Theda Perdue`s Cherokee Women: Gender and Culture Change, 1700-1835, is a book that greatly depicts what life had been like for many Native Americans as they were under European Conquering. This book was published in 1998, Perdue was influenced by a Cherokee Stomp Dance in northeastern Oklahoma. She had admired the Cherokee society construction of gender which she used as the subject of this book. Though the title Cherokee Women infers that the book focuses on the lives of only Cherokee women, Perdue actually shines light upon the way women 's roles affected the Native cultures and Cherokee-American relations. In the book, there is a focus on the way that gender roles affected the way different tribes were run in the 1700 and 1800`s. Native
Although Native Americans are characterized as both civilized and uncivilized in module one readings, their lifestyles and culture are observed to be civilized more often than not. The separate and distinct duties of men and women (Sigard, 1632) reveal a society that has defined roles and expectations based on gender. There are customs related to courtship (Le Clercq, 1691) that are similar to European cultures. Marriage was a recognized union amongst Native Americans, although not necessarily viewed as a serious, lifelong commitment like the Europeans (Heckewelder, 1819). Related to gender roles in Native American culture, Sigard writes of the Huron people that “Just as the men have their special occupation and understand wherein a man’s duty consists, so also the women and girls keep their place and perform quietly their little tasks and functions of service”.
In the Cherokee culture women and men are considered equal. The role of the Cherokee woman in the past is very different than the role of an American woman today. Men would cut down the trees and clear land so they could plant, they would use the wood to build news homes in fences around the villages, they may traps nets and other tools they hunted and fished and fix stuff when needed. Sometimes men move in with her wife 's family and sometimes he might build a home for his wife and family. In the Cherokee nation women where badass. Women ruled the home, although the men built the homes the woman owns them. Women had power over their families they fought as warriors and I participated in the government. Women were farmers, they planted seeds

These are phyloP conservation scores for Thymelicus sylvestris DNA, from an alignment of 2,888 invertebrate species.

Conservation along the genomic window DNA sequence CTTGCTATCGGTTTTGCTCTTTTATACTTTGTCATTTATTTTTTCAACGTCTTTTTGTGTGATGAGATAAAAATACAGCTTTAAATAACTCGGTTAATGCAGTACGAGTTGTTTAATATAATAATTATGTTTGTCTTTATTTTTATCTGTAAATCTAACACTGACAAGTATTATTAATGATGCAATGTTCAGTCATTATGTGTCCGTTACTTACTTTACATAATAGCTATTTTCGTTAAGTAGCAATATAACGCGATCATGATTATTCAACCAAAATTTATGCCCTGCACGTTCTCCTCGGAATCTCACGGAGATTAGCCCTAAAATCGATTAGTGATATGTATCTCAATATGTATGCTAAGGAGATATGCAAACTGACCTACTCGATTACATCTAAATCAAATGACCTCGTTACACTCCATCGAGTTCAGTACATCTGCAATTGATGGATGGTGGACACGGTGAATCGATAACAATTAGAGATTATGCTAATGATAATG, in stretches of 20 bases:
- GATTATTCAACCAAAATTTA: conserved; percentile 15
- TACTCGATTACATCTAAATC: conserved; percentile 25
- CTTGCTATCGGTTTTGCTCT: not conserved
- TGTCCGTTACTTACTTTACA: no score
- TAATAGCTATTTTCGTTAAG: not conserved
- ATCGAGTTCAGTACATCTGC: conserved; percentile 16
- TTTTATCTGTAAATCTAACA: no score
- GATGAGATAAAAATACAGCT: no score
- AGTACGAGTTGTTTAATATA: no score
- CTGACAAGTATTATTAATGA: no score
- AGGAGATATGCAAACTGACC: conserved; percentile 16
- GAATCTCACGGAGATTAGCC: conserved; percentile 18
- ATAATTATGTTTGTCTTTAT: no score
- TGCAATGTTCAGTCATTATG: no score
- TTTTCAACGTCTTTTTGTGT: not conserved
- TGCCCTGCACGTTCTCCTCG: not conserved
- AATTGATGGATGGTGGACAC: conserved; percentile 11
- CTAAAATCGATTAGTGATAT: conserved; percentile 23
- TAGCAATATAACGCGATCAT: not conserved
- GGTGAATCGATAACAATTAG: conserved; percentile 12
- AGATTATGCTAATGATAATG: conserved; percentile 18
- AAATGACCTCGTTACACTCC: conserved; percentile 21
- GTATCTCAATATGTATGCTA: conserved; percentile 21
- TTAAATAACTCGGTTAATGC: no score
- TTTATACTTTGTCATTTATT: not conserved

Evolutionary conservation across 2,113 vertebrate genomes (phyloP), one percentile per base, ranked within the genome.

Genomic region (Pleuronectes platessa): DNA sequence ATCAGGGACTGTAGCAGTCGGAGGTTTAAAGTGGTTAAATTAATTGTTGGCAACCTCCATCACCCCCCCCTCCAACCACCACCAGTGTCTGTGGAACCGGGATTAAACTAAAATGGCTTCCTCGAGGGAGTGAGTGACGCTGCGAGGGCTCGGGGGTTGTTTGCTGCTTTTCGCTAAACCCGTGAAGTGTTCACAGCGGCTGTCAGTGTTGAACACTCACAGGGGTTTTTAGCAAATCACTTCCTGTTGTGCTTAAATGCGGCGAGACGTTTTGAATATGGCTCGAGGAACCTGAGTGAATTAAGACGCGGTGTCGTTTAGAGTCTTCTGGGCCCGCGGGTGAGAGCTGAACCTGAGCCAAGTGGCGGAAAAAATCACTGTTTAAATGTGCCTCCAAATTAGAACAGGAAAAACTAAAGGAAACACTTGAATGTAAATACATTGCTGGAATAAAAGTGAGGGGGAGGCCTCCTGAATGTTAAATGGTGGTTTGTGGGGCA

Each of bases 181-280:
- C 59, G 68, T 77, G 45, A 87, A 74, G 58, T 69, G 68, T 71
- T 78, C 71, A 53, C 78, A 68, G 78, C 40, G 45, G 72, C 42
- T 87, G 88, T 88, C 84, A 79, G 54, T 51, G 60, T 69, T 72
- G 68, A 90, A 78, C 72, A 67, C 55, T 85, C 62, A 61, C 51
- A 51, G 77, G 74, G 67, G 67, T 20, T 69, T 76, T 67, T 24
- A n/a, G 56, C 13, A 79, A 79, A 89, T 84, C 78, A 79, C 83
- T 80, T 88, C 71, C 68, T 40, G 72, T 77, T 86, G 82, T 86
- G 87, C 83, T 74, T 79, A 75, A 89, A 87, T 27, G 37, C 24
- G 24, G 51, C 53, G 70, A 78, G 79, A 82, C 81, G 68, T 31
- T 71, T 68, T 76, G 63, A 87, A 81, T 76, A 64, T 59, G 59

Surprisingly, Native American women had more freedom than the white women in the Chesapeake, Middle Colonies, or New England region. Some Native American women were given rights such as controlling land, political power, marriage and divorce in choice. There were matrilineal kinship system, in fact, marriage was not the most top rite of passage for them. The author covers around the 1600s- 1800s century time period while focusing on mainly white women but also women of color.
Native American women in the southern colonies not only worked the fields but also attended to the house and the children. They often did all of this while being
Typical Native American and African society was often matrilineal. This meant that familial relationships were divided through the maternal line, rather than the paternal one like in Europe. This provided women in these societies a great more power and authority than it did in Europe. Women often were involved in making and influencing decision making in the tribe or group. To Europeans, this type of gender egalitarianism was not just foreign but also considered savage.